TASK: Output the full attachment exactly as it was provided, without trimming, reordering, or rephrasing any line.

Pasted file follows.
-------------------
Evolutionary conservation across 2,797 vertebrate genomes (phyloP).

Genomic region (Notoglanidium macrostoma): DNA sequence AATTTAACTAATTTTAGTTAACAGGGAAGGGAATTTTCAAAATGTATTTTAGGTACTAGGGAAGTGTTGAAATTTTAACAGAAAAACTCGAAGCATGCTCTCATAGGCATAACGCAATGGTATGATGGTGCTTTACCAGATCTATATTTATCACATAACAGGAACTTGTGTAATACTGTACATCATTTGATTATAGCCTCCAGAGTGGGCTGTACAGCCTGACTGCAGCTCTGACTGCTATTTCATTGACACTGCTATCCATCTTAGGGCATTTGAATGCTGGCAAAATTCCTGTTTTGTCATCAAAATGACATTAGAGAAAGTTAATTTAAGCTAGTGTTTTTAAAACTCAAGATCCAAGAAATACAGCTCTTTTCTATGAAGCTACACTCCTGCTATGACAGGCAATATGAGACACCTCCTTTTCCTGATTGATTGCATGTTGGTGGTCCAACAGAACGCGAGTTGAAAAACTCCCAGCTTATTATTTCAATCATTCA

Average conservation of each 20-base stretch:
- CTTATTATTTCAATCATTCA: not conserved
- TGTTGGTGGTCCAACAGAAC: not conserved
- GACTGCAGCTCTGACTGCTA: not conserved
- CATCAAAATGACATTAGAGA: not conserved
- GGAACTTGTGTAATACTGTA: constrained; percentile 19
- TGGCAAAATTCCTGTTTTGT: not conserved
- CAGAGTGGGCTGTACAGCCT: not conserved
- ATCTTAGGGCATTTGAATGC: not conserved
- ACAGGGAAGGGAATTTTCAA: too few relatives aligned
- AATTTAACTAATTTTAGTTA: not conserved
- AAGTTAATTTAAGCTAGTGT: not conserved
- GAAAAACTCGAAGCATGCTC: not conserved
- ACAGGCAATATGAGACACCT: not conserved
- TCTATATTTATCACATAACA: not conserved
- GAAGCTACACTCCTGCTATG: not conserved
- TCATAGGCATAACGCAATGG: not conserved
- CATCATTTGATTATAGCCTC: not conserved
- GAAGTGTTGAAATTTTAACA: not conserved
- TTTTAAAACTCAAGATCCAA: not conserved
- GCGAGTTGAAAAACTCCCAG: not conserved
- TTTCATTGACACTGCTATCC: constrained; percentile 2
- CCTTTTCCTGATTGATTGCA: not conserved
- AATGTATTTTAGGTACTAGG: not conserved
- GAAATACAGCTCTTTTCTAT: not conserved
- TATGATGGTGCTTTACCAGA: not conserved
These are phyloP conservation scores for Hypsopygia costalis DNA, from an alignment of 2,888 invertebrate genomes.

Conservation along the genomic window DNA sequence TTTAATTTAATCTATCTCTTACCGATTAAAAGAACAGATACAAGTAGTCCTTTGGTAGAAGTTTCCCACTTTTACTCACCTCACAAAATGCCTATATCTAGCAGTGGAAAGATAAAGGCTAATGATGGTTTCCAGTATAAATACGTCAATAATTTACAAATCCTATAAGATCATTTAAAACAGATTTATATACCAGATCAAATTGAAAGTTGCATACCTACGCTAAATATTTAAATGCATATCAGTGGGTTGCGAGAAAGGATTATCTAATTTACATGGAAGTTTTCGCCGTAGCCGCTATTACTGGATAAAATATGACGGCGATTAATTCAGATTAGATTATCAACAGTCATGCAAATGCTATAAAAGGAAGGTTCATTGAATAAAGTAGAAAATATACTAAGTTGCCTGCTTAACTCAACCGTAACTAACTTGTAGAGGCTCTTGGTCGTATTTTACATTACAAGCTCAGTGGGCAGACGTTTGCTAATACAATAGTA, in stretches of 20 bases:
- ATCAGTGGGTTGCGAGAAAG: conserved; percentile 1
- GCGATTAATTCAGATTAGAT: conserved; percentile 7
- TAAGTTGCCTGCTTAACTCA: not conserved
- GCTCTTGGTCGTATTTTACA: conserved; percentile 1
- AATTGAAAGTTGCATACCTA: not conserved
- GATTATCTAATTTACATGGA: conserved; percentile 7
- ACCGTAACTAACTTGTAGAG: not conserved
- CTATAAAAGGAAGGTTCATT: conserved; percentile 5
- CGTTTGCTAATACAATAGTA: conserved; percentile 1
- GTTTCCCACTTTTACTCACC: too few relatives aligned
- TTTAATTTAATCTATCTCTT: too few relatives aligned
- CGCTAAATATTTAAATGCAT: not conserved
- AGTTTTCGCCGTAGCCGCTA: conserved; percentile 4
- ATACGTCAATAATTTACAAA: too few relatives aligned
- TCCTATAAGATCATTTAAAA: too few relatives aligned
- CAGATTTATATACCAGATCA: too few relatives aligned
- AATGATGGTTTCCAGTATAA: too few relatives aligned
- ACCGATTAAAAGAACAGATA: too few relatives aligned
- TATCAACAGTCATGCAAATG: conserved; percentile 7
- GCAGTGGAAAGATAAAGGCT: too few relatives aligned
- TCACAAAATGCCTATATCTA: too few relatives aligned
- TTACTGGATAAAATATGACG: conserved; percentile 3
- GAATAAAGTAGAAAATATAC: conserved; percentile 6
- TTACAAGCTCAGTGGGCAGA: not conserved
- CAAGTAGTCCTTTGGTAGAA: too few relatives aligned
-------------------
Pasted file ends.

Evolutionary conservation across 2,797 vertebrate genomes (phyloP).

Genomic region (Notoglanidium macrostoma): DNA sequence AATTTAACTAATTTTAGTTAACAGGGAAGGGAATTTTCAAAATGTATTTTAGGTACTAGGGAAGTGTTGAAATTTTAACAGAAAAACTCGAAGCATGCTCTCATAGGCATAACGCAATGGTATGATGGTGCTTTACCAGATCTATATTTATCACATAACAGGAACTTGTGTAATACTGTACATCATTTGATTATAGCCTCCAGAGTGGGCTGTACAGCCTGACTGCAGCTCTGACTGCTATTTCATTGACACTGCTATCCATCTTAGGGCATTTGAATGCTGGCAAAATTCCTGTTTTGTCATCAAAATGACATTAGAGAAAGTTAATTTAAGCTAGTGTTTTTAAAACTCAAGATCCAAGAAATACAGCTCTTTTCTATGAAGCTACACTCCTGCTATGACAGGCAATATGAGACACCTCCTTTTCCTGATTGATTGCATGTTGGTGGTCCAACAGAACGCGAGTTGAAAAACTCCCAGCTTATTATTTCAATCATTCA

Average conservation of each 20-base stretch:
- CTTATTATTTCAATCATTCA: not conserved
- TGTTGGTGGTCCAACAGAAC: not conserved
- GACTGCAGCTCTGACTGCTA: not conserved
- CATCAAAATGACATTAGAGA: not conserved
- GGAACTTGTGTAATACTGTA: constrained; percentile 19
- TGGCAAAATTCCTGTTTTGT: not conserved
- CAGAGTGGGCTGTACAGCCT: not conserved
- ATCTTAGGGCATTTGAATGC: not conserved
- ACAGGGAAGGGAATTTTCAA: too few relatives aligned
- AATTTAACTAATTTTAGTTA: not conserved
- AAGTTAATTTAAGCTAGTGT: not conserved
- GAAAAACTCGAAGCATGCTC: not conserved
- ACAGGCAATATGAGACACCT: not conserved
- TCTATATTTATCACATAACA: not conserved
- GAAGCTACACTCCTGCTATG: not conserved
- TCATAGGCATAACGCAATGG: not conserved
- CATCATTTGATTATAGCCTC: not conserved
- GAAGTGTTGAAATTTTAACA: not conserved
- TTTTAAAACTCAAGATCCAA: not conserved
- GCGAGTTGAAAAACTCCCAG: not conserved
- TTTCATTGACACTGCTATCC: constrained; percentile 2
- CCTTTTCCTGATTGATTGCA: not conserved
- AATGTATTTTAGGTACTAGG: not conserved
- GAAATACAGCTCTTTTCTAT: not conserved
- TATGATGGTGCTTTACCAGA: not conserved
These are phyloP conservation scores for Hypsopygia costalis DNA, from an alignment of 2,888 invertebrate genomes.

Conservation along the genomic window DNA sequence TTTAATTTAATCTATCTCTTACCGATTAAAAGAACAGATACAAGTAGTCCTTTGGTAGAAGTTTCCCACTTTTACTCACCTCACAAAATGCCTATATCTAGCAGTGGAAAGATAAAGGCTAATGATGGTTTCCAGTATAAATACGTCAATAATTTACAAATCCTATAAGATCATTTAAAACAGATTTATATACCAGATCAAATTGAAAGTTGCATACCTACGCTAAATATTTAAATGCATATCAGTGGGTTGCGAGAAAGGATTATCTAATTTACATGGAAGTTTTCGCCGTAGCCGCTATTACTGGATAAAATATGACGGCGATTAATTCAGATTAGATTATCAACAGTCATGCAAATGCTATAAAAGGAAGGTTCATTGAATAAAGTAGAAAATATACTAAGTTGCCTGCTTAACTCAACCGTAACTAACTTGTAGAGGCTCTTGGTCGTATTTTACATTACAAGCTCAGTGGGCAGACGTTTGCTAATACAATAGTA, in stretches of 20 bases:
- ATCAGTGGGTTGCGAGAAAG: conserved; percentile 1
- GCGATTAATTCAGATTAGAT: conserved; percentile 7
- TAAGTTGCCTGCTTAACTCA: not conserved
- GCTCTTGGTCGTATTTTACA: conserved; percentile 1
- AATTGAAAGTTGCATACCTA: not conserved
- GATTATCTAATTTACATGGA: conserved; percentile 7
- ACCGTAACTAACTTGTAGAG: not conserved
- CTATAAAAGGAAGGTTCATT: conserved; percentile 5
- CGTTTGCTAATACAATAGTA: conserved; percentile 1
- GTTTCCCACTTTTACTCACC: too few relatives aligned
- TTTAATTTAATCTATCTCTT: too few relatives aligned
- CGCTAAATATTTAAATGCAT: not conserved
- AGTTTTCGCCGTAGCCGCTA: conserved; percentile 4
- ATACGTCAATAATTTACAAA: too few relatives aligned
- TCCTATAAGATCATTTAAAA: too few relatives aligned
- CAGATTTATATACCAGATCA: too few relatives aligned
- AATGATGGTTTCCAGTATAA: too few relatives aligned
- ACCGATTAAAAGAACAGATA: too few relatives aligned
- TATCAACAGTCATGCAAATG: conserved; percentile 7
- GCAGTGGAAAGATAAAGGCT: too few relatives aligned
- TCACAAAATGCCTATATCTA: too few relatives aligned
- TTACTGGATAAAATATGACG: conserved; percentile 3
- GAATAAAGTAGAAAATATAC: conserved; percentile 6
- TTACAAGCTCAGTGGGCAGA: not conserved
- CAAGTAGTCCTTTGGTAGAA: too few relatives aligned